For those of you who are regular readers of Worship Matters, you know that last year I started a book on worship for Crossway. At the end of January, after I had almost finished the first draft, my very good friend, C.J. Mahaney, helped me see that I needed an editor and a more specific audience. I’m happy to report that I now have both. Crossway has hired Thomas Womack, formerly of Multnomah but now an independent editor, to help me write the new book.
Thomas and I have had a number of interactions already, and he is a gift from God to me. He has given me invaluable suggestions for what I want to say and how I should say it. The target audience is a worship leader in his mid-twenties who is doing fairly well, but wants to grow in his effectiveness. My hope is to help an upcoming generation of leaders be more effective in helping others to bring glory to Jesus Christ not only with their songs, but with their lives. I also plan to include a section that addresses pastors.
There are two ways you could help me in the process. First, if you could pray for me over the next few months (final draft due July 1), I would be extremely grateful. You could pray that I be clear, biblical, relatable, humble, courageous, effective, and pleasing to the Father. Second, I’d like to hear about the greatest challenges you face as a worship leader. I have some idea of what they are, but I’m always inspired and helped by real life situations that people are facing. You can either leave a comment on this post or e-mail me at firstname.lastname@example.org. Thanks.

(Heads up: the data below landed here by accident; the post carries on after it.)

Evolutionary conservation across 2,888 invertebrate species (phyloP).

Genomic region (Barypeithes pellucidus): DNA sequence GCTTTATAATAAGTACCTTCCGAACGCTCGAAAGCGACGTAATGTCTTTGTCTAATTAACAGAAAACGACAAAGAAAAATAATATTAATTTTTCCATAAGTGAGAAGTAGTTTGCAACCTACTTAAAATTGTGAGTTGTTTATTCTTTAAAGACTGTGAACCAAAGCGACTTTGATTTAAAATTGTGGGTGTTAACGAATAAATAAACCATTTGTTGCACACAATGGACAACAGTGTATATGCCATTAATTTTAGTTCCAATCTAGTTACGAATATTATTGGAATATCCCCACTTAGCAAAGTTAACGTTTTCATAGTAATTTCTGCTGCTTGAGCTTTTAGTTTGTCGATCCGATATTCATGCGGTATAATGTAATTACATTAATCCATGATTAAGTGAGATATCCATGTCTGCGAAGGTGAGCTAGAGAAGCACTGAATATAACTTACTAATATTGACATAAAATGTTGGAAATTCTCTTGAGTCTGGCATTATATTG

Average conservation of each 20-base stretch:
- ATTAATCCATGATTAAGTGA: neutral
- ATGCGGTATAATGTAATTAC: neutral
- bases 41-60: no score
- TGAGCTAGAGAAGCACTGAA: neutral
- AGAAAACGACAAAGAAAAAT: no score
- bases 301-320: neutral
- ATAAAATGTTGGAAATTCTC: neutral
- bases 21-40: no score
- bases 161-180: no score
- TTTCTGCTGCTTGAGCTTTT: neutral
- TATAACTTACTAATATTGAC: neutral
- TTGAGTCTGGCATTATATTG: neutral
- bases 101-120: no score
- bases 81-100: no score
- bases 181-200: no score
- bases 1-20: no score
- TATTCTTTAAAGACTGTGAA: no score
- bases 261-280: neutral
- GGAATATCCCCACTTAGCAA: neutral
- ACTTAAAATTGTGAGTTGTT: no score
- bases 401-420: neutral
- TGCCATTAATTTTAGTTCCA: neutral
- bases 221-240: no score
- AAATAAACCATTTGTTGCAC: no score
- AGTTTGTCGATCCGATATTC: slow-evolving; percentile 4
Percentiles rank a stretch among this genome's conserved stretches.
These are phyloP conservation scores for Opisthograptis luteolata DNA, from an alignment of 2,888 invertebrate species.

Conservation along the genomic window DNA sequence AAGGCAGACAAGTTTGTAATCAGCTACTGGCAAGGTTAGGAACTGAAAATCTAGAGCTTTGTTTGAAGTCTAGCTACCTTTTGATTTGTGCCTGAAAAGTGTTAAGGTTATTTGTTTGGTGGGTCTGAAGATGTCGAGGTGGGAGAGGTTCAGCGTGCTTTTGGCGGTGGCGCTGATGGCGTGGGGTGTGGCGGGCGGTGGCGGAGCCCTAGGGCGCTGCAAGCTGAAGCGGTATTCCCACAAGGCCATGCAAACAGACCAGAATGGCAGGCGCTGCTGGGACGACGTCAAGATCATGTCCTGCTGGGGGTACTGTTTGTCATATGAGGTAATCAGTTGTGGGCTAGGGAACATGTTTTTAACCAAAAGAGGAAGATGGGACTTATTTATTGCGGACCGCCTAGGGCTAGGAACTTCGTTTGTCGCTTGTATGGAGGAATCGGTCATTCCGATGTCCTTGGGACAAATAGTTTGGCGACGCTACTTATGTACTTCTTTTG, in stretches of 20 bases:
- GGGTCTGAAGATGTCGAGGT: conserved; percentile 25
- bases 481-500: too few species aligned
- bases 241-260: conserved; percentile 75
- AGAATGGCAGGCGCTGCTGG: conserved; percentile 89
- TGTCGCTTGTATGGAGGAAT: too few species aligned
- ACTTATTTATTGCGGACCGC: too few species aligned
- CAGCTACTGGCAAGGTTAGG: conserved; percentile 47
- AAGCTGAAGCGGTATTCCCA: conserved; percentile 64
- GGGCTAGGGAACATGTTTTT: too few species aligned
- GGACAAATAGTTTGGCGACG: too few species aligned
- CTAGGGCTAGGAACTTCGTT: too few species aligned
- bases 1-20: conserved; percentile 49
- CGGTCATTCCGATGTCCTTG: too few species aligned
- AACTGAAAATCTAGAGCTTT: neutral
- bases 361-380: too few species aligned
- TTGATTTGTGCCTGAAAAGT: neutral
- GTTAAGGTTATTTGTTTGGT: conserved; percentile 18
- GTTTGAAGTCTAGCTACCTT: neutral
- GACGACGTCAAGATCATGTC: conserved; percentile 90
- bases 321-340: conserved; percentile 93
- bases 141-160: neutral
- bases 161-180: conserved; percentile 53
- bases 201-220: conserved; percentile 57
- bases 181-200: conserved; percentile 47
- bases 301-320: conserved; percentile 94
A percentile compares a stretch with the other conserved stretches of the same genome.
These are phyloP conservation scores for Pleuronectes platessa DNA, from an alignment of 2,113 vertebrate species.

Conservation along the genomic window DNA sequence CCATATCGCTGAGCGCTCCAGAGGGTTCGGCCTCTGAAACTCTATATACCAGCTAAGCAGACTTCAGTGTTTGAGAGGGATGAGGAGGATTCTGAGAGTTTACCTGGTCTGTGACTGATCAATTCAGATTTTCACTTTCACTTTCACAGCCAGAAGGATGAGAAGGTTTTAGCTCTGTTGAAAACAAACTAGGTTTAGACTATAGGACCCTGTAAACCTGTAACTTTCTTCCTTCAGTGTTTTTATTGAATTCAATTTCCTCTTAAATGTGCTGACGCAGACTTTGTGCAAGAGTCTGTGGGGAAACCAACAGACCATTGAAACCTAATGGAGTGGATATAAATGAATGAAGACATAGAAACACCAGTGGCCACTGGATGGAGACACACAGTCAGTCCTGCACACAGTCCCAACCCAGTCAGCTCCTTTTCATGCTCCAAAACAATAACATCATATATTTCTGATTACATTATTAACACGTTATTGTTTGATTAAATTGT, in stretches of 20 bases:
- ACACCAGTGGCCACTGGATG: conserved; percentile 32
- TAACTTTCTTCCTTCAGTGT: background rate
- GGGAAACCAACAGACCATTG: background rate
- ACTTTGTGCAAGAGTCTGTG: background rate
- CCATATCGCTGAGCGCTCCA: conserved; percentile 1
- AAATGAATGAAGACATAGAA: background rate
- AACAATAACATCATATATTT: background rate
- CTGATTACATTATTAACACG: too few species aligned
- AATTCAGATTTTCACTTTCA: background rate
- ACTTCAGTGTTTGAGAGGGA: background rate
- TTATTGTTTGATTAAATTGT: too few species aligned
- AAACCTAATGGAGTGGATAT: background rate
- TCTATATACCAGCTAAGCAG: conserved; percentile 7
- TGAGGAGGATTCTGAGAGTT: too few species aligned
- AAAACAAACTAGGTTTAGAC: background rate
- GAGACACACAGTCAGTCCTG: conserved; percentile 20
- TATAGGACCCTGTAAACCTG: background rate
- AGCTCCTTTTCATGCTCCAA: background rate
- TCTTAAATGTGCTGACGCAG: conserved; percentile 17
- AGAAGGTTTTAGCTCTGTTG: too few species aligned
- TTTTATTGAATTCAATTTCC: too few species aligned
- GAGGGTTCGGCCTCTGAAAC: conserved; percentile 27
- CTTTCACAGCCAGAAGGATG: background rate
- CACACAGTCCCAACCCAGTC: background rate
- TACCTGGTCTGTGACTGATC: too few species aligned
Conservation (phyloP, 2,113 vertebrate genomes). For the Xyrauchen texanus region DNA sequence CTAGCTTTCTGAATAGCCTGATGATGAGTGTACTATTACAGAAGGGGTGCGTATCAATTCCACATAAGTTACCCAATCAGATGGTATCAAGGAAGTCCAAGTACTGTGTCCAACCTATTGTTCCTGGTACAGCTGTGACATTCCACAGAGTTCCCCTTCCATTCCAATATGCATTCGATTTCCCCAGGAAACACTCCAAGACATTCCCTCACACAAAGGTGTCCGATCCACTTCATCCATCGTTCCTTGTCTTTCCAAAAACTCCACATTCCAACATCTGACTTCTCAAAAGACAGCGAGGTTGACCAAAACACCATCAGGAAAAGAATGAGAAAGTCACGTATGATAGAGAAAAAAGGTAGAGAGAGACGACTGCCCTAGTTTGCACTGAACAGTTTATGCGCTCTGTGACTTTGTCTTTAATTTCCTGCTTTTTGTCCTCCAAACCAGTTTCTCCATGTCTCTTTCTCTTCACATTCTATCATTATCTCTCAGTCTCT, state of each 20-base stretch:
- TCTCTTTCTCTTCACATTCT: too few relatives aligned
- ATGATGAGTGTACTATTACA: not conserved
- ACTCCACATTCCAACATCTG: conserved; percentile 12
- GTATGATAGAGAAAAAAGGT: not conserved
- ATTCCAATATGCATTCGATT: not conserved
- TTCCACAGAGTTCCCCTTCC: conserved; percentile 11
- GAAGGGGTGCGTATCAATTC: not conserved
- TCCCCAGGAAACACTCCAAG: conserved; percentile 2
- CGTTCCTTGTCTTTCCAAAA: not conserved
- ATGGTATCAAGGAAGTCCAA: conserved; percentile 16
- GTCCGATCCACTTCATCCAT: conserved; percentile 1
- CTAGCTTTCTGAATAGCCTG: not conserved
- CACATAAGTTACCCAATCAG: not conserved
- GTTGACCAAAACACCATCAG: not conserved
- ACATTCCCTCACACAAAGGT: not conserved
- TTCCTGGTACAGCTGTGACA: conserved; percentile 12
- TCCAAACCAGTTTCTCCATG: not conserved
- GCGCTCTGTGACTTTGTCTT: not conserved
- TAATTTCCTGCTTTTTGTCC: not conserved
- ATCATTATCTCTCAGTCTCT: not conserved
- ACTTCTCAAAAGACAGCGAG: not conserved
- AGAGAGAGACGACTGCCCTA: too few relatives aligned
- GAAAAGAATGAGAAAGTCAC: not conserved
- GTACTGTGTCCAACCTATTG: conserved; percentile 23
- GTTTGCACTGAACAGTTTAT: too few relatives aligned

I think that there are two common issues faced by those who have lead worship through music. 1) Seeking to find a balance to contemporary style and having God-exalting lyrics. 2) Handling criticism from the “older generation” and/or the conservative crowd that would like to have only a traditional-style of music.
I will continue to pray for you as you endeavor to worship God through the writing of this book.
I would say that my greatest challenge is motivating my players to take their craft very seriously. As a musician I really want to play at a very high level and I try and see that I am always improving at what I do (playing guitar and keys). This assumes a desire to work hard at your instrument and the context is probably outside of our rehearsals. The problem is that at church most guys (unless they are hired) who play are simply hobbiest musicians who want an outlet to play but aren’t exactly going home and working to get better during the week.
1. Should expectations be adjusted?
2. How do I motivate the typical musician to “take it to the next level”
3. Is it ok to exclude guys who don’t express this desire? Should my pastor and I be the ones who decide “where the bar is”?
Thanks for your most helpful blog,
Two years ago I started leading worship full time as the main worship leader for a small church of 300. During that the time the biggest challenge for me has been relating to the older saints. I was hired at 24 and I am now 26, as I look back over the past two years I have struggled with older saints who come to me with suggestions that are more like commands. I have been greatly humbled with my responses which many times have not been helpful.
These two years have been the most difficult ministry years of my life. God has seen fit to greatly humble me as I have gone to many of those older saints to apologize for the things I said. Yet I still struggle with the heart issue that many older saints idolize hymns and will not sing on Sunday unless it is a hymn and only if the hymn is played in it’s original form and style.
I am so thankful for you blog and for you conferences which have helped me to see the sin in my heart, to repent and grow as a worship pastor.
I am looking forward to your book and will be in prayer for you as you write.